Faerie Magazine Outlander Issue

We thought we’d show you a sneak peek from our Outlander issue (don’t forget to subscribe or get the single issue HERE if you haven’t yet). Wellness expert and best-selling author Rona Berg, who interviewed Diana Gabaldon for the issue, also writes about the top 20 medicinal plants and remedies from 18th century Scotland:

Faerie Magazine Rona Berg Outlander Issue

Here’s an excerpt from the piece, starring the movie star-esque and ultra-glamorous lavender, which is obviously one of the loveliest herbs. We also have a lavender wand tutorial in the issue, plus lavender fudge from Outlander Kitchen!

Before Claire came along, says Diana Gabaldon, author of the Outlander series (see her interview on page 20), “I didn’t have any particular interest in plant medicine. But when I began thinking about Claire, I got interested in herbs—after all, some of these plants have been used medicinally for thousands of years.” Gabaldon wanted to make sure the herbs and plants she featured in the books were “historically accurate, native to 18th century Scotland, and used for the purposes described.”

Although she now has a vast collection of books on botanicals, Gabaldon’s primary resource for her research on herbs and plant medicine is A Modern Herbal by Mrs. M. Grieve, first published in 1931. An impressive tome, it contains the medicinal, culinary, and cosmetic properties—along with information on cultivation and folklore—of more than 800 plants.


LAVENDER (Lavendula angustifolia) Lavender is known for its relaxing and stress-relieving properties, which is why Claire gives Alex Randall a mixture of mint and lavender infused into poppy syrup to help him sleep in Dragonfly in Amber.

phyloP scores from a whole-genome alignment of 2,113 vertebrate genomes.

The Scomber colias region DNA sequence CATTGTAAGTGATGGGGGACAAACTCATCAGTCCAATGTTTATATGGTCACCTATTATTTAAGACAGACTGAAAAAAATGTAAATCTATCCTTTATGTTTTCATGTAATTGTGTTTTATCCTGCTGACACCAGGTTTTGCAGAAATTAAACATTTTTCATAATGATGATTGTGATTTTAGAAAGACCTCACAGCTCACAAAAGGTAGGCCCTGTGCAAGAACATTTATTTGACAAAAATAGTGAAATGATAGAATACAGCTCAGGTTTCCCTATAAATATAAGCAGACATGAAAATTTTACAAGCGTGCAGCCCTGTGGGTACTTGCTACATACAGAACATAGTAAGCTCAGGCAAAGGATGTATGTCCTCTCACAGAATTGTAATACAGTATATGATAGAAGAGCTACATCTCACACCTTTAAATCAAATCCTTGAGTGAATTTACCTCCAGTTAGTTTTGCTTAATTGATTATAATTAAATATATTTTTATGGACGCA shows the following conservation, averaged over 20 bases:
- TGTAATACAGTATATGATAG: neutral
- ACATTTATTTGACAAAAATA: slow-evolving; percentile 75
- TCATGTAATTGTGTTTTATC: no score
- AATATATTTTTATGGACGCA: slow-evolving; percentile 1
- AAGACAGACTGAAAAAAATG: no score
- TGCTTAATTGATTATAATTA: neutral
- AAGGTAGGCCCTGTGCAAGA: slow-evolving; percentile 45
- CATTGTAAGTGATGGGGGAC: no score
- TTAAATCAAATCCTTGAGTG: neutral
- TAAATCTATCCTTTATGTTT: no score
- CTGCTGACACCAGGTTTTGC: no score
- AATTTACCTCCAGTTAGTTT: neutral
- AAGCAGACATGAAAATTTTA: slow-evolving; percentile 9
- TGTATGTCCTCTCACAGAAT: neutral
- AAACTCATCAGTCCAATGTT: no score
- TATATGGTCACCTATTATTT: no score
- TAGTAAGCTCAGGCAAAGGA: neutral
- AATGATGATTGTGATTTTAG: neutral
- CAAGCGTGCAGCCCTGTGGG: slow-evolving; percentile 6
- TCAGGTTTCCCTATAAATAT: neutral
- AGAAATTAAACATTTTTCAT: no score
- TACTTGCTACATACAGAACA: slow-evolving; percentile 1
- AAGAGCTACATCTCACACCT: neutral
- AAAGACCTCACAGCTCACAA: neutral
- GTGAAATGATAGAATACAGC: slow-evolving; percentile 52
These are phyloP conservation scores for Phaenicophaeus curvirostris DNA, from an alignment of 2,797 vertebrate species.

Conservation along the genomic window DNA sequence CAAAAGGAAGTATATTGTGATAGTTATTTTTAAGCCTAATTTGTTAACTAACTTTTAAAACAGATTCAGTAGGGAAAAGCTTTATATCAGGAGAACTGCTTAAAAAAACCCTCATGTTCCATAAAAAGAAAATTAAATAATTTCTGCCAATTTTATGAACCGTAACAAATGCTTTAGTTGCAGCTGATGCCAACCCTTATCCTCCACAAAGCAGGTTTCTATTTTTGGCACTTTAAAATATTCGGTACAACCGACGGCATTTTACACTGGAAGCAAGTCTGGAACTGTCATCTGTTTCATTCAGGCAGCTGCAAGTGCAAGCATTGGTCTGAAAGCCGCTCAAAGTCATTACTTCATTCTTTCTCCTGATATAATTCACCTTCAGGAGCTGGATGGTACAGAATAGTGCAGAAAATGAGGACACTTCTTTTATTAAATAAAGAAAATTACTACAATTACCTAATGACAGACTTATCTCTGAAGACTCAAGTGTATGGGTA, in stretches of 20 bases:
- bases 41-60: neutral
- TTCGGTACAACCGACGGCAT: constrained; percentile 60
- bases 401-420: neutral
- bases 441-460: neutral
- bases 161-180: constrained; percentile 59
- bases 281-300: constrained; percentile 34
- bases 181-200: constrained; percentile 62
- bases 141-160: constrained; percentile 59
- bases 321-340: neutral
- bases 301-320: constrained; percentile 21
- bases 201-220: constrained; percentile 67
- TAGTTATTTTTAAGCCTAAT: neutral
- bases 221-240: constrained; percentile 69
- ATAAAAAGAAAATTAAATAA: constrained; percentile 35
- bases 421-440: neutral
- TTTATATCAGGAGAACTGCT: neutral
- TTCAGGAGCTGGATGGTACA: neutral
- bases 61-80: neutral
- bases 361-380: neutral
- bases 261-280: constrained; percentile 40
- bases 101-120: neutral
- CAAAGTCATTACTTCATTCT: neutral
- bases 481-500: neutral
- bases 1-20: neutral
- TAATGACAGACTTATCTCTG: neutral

Lavender is an antimicrobial and anti-inflammatory, and many cooks, myself included, keep a vial of lavender essential oil by the stove because it helps heal burns. The smell of lavender has aromatherapeutic properties along with a calming effect on the central nervous system. It can kill the bacteria that causes acne, soothe tired muscles, and help you sleep.

In Elizabethan England—when housekeeping and hygiene left much to be desired—lavender buds were strewn on the floor to release their scent and perfume the air when walked upon.

We’ll leave you with this gorgeous image of Claire contemplating how on earth she’s going to get out of this labyrinth while looking so glam, which we think must be a metaphor for all our lives:

Faerie Magazine Outlander Issue

(Plus we can’t wait for you to read Jill Gleeson‘s interview with costume designer Terry Dresbach, who dreamt up this gorgeousness!)

But until then, and until next time, stay enchanted!

Faerie Magazine

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